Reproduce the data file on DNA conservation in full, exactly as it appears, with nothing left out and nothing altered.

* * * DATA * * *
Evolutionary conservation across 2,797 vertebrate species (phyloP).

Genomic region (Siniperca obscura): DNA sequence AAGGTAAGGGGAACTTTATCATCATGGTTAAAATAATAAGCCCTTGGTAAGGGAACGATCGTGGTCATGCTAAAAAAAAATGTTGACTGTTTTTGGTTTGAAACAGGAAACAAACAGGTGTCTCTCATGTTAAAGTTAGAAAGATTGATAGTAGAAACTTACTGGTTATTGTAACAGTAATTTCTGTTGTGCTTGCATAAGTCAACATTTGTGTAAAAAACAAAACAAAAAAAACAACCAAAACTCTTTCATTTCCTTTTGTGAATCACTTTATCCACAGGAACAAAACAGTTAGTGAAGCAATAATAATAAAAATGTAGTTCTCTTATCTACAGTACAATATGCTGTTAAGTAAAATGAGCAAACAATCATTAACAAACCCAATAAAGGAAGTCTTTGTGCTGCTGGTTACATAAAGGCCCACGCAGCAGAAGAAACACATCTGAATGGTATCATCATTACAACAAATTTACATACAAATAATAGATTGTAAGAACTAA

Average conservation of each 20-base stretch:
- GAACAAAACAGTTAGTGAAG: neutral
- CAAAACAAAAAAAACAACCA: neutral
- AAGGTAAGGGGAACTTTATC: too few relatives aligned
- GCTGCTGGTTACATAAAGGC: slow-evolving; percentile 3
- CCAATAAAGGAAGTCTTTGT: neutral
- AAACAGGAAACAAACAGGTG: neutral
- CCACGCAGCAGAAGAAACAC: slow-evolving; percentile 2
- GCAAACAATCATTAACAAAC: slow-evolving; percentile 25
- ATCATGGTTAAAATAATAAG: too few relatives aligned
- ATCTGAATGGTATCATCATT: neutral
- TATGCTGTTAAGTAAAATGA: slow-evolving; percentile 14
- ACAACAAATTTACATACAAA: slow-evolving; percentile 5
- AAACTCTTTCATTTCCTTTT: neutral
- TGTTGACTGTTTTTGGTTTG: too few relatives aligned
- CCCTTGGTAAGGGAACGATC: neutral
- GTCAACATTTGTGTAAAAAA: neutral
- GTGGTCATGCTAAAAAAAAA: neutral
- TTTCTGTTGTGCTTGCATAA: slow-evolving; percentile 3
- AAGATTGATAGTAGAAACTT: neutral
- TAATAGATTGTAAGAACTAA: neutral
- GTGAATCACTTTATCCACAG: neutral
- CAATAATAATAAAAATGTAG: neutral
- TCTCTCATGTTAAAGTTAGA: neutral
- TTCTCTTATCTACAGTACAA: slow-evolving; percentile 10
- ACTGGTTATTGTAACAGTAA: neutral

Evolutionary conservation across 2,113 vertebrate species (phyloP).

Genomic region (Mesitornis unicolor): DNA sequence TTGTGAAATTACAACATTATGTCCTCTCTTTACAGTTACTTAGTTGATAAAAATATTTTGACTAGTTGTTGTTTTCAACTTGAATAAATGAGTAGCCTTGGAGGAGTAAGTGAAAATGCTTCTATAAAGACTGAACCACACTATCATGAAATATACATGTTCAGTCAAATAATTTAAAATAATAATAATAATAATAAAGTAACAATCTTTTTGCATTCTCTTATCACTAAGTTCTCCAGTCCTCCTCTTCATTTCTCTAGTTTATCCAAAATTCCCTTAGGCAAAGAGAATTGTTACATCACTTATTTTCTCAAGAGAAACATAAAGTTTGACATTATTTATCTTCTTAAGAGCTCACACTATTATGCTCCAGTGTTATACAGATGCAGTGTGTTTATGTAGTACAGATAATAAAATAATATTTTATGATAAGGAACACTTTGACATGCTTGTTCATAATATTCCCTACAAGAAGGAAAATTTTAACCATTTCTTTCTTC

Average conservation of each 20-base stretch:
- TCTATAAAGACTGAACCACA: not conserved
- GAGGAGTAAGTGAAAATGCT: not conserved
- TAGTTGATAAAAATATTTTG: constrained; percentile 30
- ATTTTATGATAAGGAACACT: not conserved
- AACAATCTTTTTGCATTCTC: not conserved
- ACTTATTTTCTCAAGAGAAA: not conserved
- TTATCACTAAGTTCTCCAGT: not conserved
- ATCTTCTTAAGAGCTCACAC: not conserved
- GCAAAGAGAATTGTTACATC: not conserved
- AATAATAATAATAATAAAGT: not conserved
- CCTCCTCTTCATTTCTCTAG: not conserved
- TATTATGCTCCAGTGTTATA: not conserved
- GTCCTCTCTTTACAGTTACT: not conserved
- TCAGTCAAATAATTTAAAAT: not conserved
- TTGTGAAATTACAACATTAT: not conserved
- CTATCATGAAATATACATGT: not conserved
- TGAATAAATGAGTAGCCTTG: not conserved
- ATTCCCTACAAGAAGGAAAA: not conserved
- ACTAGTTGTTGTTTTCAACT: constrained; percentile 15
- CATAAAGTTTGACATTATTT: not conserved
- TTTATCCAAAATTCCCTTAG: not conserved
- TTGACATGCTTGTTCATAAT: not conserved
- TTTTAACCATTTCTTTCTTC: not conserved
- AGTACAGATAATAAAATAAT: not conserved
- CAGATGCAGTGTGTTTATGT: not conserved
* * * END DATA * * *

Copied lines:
Evolutionary conservation across 2,797 vertebrate species (phyloP).

Genomic region (Siniperca obscura): DNA sequence AAGGTAAGGGGAACTTTATCATCATGGTTAAAATAATAAGCCCTTGGTAAGGGAACGATCGTGGTCATGCTAAAAAAAAATGTTGACTGTTTTTGGTTTGAAACAGGAAACAAACAGGTGTCTCTCATGTTAAAGTTAGAAAGATTGATAGTAGAAACTTACTGGTTATTGTAACAGTAATTTCTGTTGTGCTTGCATAAGTCAACATTTGTGTAAAAAACAAAACAAAAAAAACAACCAAAACTCTTTCATTTCCTTTTGTGAATCACTTTATCCACAGGAACAAAACAGTTAGTGAAGCAATAATAATAAAAATGTAGTTCTCTTATCTACAGTACAATATGCTGTTAAGTAAAATGAGCAAACAATCATTAACAAACCCAATAAAGGAAGTCTTTGTGCTGCTGGTTACATAAAGGCCCACGCAGCAGAAGAAACACATCTGAATGGTATCATCATTACAACAAATTTACATACAAATAATAGATTGTAAGAACTAA

Average conservation of each 20-base stretch:
- GAACAAAACAGTTAGTGAAG: neutral
- CAAAACAAAAAAAACAACCA: neutral
- AAGGTAAGGGGAACTTTATC: too few relatives aligned
- GCTGCTGGTTACATAAAGGC: slow-evolving; percentile 3
- CCAATAAAGGAAGTCTTTGT: neutral
- AAACAGGAAACAAACAGGTG: neutral
- CCACGCAGCAGAAGAAACAC: slow-evolving; percentile 2
- GCAAACAATCATTAACAAAC: slow-evolving; percentile 25
- ATCATGGTTAAAATAATAAG: too few relatives aligned
- ATCTGAATGGTATCATCATT: neutral
- TATGCTGTTAAGTAAAATGA: slow-evolving; percentile 14
- ACAACAAATTTACATACAAA: slow-evolving; percentile 5
- AAACTCTTTCATTTCCTTTT: neutral
- TGTTGACTGTTTTTGGTTTG: too few relatives aligned
- CCCTTGGTAAGGGAACGATC: neutral
- GTCAACATTTGTGTAAAAAA: neutral
- GTGGTCATGCTAAAAAAAAA: neutral
- TTTCTGTTGTGCTTGCATAA: slow-evolving; percentile 3
- AAGATTGATAGTAGAAACTT: neutral
- TAATAGATTGTAAGAACTAA: neutral
- GTGAATCACTTTATCCACAG: neutral
- CAATAATAATAAAAATGTAG: neutral
- TCTCTCATGTTAAAGTTAGA: neutral
- TTCTCTTATCTACAGTACAA: slow-evolving; percentile 10
- ACTGGTTATTGTAACAGTAA: neutral

Evolutionary conservation across 2,113 vertebrate species (phyloP).

Genomic region (Mesitornis unicolor): DNA sequence TTGTGAAATTACAACATTATGTCCTCTCTTTACAGTTACTTAGTTGATAAAAATATTTTGACTAGTTGTTGTTTTCAACTTGAATAAATGAGTAGCCTTGGAGGAGTAAGTGAAAATGCTTCTATAAAGACTGAACCACACTATCATGAAATATACATGTTCAGTCAAATAATTTAAAATAATAATAATAATAATAAAGTAACAATCTTTTTGCATTCTCTTATCACTAAGTTCTCCAGTCCTCCTCTTCATTTCTCTAGTTTATCCAAAATTCCCTTAGGCAAAGAGAATTGTTACATCACTTATTTTCTCAAGAGAAACATAAAGTTTGACATTATTTATCTTCTTAAGAGCTCACACTATTATGCTCCAGTGTTATACAGATGCAGTGTGTTTATGTAGTACAGATAATAAAATAATATTTTATGATAAGGAACACTTTGACATGCTTGTTCATAATATTCCCTACAAGAAGGAAAATTTTAACCATTTCTTTCTTC

Average conservation of each 20-base stretch:
- TCTATAAAGACTGAACCACA: not conserved
- GAGGAGTAAGTGAAAATGCT: not conserved
- TAGTTGATAAAAATATTTTG: constrained; percentile 30
- ATTTTATGATAAGGAACACT: not conserved
- AACAATCTTTTTGCATTCTC: not conserved
- ACTTATTTTCTCAAGAGAAA: not conserved
- TTATCACTAAGTTCTCCAGT: not conserved
- ATCTTCTTAAGAGCTCACAC: not conserved
- GCAAAGAGAATTGTTACATC: not conserved
- AATAATAATAATAATAAAGT: not conserved
- CCTCCTCTTCATTTCTCTAG: not conserved
- TATTATGCTCCAGTGTTATA: not conserved
- GTCCTCTCTTTACAGTTACT: not conserved
- TCAGTCAAATAATTTAAAAT: not conserved
- TTGTGAAATTACAACATTAT: not conserved
- CTATCATGAAATATACATGT: not conserved
- TGAATAAATGAGTAGCCTTG: not conserved
- ATTCCCTACAAGAAGGAAAA: not conserved
- ACTAGTTGTTGTTTTCAACT: constrained; percentile 15
- CATAAAGTTTGACATTATTT: not conserved
- TTTATCCAAAATTCCCTTAG: not conserved
- TTGACATGCTTGTTCATAAT: not conserved
- TTTTAACCATTTCTTTCTTC: not conserved
- AGTACAGATAATAAAATAAT: not conserved
- CAGATGCAGTGTGTTTATGT: not conserved